• Display our work at Nottingham’s Pride festivals
Photo from an anti-Thatcher march
Photo from an anti-Thatcher march

This was all achieved successfully. The requests for display materials and involvement in one-off events were far more frequent than those expected in our bid to the Heritage Lottery Fund.

Our Lottery Fund money ran out in 2011, but fundraising allows us to continue, helped by the fact that we have no paid workers, but quite a few retired people with nothing better to do. Our office (funded by the grant) had to be closed. Nottingham CVS, where we were based, generously allowed us to retain a voicemail facility and a letter slot for free.

The closure of the office meant that the large quantity of stuff we had accumulated had to be dispersed. It was always our intention that materials like our catalogued documents would go to Nottinghamshire Archives and that is where they now live in conditions which will aid their preservation. We retain the legal possession of those materials and can make use of them when we wish to; they are also available for any member of the public who wants to visit the archives. Displays which used to be in the office are now housed in volunteers’ garages and lofts and things like our recording equipment, projector, laptop etc are also housed with our volunteers.

Since 2010 we have presented an annual Celebration and Awards evening at Nottingham Council House, with guest speakers such as the Sheriff of Nottingham, Peter Tatchell, the Chief Constable and Professor Greg Woods. Those attending view our own displays and stalls set up by other local organisations as well as seeing who gets the awards – these are given to groups, organisations and individuals who have benefited the local LGBT community. Perhaps most people only come for the free food and drink. The next evening is already booked for 7-9pm Tuesday February 24th 2015.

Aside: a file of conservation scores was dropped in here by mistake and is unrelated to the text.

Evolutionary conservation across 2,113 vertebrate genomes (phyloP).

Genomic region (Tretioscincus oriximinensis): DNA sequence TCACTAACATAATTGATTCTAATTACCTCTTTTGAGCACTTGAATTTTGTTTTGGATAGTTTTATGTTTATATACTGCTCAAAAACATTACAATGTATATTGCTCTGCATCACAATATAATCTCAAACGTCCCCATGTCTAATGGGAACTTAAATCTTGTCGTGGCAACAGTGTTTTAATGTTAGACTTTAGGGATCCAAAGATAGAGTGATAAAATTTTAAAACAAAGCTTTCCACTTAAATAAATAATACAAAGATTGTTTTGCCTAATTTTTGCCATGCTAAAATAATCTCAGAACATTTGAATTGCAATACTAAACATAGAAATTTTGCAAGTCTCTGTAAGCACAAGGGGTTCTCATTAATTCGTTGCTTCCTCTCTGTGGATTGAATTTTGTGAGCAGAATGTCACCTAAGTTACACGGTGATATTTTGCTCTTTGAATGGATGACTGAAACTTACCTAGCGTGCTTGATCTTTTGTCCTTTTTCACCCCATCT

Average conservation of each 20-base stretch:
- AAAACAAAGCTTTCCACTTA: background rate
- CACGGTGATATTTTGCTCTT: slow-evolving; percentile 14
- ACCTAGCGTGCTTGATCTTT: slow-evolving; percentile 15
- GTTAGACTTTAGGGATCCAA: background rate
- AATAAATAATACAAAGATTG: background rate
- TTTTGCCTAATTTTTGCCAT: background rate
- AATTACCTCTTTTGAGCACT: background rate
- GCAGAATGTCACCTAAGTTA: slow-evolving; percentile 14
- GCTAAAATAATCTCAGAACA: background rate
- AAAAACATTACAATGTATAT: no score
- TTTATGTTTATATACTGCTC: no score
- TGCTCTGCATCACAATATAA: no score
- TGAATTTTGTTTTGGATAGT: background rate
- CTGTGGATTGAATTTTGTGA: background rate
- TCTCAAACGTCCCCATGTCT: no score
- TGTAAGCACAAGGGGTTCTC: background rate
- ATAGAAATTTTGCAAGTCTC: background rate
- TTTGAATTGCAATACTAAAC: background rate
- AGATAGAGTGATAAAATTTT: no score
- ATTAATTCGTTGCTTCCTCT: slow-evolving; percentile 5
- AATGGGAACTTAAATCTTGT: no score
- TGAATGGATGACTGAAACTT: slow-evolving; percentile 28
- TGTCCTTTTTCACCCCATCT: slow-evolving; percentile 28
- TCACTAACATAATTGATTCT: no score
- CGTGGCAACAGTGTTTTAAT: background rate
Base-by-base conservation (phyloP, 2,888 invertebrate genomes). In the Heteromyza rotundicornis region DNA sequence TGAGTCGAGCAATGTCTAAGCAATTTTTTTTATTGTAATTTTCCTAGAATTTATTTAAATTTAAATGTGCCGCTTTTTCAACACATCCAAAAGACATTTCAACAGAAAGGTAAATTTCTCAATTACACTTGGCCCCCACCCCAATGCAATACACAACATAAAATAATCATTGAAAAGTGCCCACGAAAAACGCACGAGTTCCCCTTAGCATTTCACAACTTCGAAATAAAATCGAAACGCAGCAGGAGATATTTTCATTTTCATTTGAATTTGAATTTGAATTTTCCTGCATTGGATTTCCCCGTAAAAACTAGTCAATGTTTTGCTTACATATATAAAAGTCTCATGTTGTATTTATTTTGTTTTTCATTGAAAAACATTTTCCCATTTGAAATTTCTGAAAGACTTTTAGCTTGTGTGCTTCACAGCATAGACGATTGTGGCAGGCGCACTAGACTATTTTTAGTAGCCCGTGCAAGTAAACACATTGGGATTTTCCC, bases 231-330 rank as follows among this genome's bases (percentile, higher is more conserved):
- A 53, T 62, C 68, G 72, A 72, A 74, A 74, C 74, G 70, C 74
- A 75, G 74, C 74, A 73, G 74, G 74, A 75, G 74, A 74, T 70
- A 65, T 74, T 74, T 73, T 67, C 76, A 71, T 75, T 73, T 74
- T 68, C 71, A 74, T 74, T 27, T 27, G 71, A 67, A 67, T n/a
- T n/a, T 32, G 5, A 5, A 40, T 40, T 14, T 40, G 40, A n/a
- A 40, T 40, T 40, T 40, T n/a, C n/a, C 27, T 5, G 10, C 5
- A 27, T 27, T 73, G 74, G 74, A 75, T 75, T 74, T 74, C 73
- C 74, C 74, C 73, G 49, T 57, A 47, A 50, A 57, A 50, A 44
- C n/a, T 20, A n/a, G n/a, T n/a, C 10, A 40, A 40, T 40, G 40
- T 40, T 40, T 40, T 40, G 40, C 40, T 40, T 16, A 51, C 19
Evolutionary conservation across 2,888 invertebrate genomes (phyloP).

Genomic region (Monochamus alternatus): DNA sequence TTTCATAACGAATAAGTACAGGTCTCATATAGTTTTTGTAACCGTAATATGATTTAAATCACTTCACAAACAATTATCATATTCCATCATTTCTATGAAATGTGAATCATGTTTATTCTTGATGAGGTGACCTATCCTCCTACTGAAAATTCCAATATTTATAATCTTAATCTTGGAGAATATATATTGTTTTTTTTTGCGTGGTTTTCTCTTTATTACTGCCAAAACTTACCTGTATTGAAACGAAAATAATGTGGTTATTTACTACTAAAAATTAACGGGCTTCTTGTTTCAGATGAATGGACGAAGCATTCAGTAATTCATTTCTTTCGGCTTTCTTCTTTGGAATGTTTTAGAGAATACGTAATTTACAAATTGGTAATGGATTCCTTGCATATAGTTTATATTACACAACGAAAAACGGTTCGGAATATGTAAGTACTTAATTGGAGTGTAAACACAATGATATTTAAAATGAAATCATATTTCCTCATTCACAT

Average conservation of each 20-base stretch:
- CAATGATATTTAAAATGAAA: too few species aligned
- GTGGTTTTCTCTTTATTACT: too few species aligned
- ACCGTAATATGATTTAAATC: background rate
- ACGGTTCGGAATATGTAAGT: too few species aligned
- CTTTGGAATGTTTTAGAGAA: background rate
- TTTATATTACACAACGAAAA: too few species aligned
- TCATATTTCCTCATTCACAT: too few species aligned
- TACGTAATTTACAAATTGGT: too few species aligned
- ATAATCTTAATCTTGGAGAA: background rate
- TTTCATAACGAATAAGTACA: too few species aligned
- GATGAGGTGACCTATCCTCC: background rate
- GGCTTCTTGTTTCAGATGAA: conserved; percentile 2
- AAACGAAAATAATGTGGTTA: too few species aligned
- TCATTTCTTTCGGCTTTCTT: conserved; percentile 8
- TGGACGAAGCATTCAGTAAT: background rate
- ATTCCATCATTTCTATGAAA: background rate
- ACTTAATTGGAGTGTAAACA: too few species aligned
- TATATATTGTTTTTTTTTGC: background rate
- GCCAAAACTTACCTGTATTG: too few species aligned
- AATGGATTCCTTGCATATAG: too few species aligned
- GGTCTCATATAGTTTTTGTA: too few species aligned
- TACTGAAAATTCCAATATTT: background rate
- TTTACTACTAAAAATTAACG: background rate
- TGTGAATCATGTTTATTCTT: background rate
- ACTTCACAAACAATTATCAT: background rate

Next year, as well as our usual mini displays in libraries, we have been given (for free) a fairly large gallery space in Nottingham’s Central Library, where we will put on a month-long LGBT exhibition.

One aim of Nottinghamshire’s Rainbow Heritage has been to leave no organisation with the excuse that they didn’t know what to do for LGBT History Month. From our website people can download 9 quizzes and 50 ready-made displays on a huge variety of themes.

The title of my presentation for the Festival is “Nottinghamshire – centre of the LGBT Universe” and is, of course, said with tongue in cheek, but the county has produced a surprising number of firsts in UK LGBT History and can be justifiably proud of its contribution.

David Edgley

Former twink involved in gay rights – now old codger spending retirement delving into LGBT history and also helping with our local LGBT helpline and community newsletter.

Nottinghamshire’s Rainbow Heritage


The History of a Lesbian & Gay Telephone Helpline [booklet]

Nottingham In The News 1

Nottingham In The News 2

Nottinghamshire’s Rainbow Heritage

Notts Lesbian & Gay Switchboard

QB newsletter